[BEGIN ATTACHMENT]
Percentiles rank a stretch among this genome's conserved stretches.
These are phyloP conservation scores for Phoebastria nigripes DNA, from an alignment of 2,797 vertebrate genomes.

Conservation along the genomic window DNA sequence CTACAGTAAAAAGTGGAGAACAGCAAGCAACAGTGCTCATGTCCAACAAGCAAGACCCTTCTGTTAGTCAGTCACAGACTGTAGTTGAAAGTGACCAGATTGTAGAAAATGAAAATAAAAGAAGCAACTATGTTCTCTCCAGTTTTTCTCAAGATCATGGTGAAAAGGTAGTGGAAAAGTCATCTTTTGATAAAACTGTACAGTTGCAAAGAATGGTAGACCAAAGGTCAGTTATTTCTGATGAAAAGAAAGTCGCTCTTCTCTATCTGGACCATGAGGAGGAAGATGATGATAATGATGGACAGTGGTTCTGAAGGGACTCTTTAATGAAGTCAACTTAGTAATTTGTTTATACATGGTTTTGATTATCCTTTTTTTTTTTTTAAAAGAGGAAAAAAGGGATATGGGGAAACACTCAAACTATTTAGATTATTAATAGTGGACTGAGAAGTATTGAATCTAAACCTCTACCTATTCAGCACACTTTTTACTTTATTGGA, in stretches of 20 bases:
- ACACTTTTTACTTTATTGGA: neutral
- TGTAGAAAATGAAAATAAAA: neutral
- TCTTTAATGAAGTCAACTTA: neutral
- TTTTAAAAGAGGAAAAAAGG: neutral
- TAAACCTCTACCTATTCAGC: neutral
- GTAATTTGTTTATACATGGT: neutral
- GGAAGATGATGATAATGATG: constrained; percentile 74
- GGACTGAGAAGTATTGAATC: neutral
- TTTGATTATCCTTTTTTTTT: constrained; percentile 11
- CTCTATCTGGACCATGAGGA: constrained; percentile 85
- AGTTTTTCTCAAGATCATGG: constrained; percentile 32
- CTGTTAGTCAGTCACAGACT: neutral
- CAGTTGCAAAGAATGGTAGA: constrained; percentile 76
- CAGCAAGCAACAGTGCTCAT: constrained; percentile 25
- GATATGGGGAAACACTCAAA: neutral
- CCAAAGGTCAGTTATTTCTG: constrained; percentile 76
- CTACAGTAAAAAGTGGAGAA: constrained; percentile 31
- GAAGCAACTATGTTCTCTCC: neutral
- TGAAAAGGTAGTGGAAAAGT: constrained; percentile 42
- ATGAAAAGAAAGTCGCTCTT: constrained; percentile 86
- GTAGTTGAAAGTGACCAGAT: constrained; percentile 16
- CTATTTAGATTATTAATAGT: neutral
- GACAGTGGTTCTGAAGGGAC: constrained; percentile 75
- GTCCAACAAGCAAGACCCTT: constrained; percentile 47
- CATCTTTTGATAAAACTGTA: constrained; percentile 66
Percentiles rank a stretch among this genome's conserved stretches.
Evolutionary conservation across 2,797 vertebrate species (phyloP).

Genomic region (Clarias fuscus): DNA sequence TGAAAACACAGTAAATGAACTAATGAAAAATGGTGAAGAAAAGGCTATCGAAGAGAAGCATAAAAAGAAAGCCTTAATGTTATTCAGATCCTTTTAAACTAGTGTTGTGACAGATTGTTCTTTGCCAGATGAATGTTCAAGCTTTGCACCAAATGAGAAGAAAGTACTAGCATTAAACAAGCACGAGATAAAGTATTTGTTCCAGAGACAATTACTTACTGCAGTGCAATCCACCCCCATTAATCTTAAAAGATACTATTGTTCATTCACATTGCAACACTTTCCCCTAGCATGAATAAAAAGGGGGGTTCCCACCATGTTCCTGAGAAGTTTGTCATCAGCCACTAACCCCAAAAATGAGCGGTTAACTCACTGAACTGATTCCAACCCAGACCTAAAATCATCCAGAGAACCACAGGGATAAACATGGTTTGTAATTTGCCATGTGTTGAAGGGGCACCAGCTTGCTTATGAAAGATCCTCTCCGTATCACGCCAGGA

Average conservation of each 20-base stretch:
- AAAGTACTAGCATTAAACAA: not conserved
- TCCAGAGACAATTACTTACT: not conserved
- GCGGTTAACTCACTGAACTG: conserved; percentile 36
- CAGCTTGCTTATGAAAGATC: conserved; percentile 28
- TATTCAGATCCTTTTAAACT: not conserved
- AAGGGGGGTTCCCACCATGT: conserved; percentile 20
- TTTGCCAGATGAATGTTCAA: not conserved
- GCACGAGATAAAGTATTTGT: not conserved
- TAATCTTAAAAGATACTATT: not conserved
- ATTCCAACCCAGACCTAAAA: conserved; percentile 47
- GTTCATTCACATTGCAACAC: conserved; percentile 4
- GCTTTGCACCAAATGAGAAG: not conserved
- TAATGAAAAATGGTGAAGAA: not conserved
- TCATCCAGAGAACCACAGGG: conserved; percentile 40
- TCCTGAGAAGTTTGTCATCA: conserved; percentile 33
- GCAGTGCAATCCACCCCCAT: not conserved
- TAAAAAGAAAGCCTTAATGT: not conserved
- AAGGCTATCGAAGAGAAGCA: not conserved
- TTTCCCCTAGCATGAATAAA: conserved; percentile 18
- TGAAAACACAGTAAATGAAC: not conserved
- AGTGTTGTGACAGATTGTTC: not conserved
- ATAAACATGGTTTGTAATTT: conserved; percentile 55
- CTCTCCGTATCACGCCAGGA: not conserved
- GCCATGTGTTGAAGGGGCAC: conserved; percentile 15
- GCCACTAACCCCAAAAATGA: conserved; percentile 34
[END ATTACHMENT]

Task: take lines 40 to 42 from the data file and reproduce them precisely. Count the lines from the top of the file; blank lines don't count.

- GCACGAGATAAAGTATTTGT: not conserved
- TAATCTTAAAAGATACTATT: not conserved
- ATTCCAACCCAGACCTAAAA: conserved; percentile 47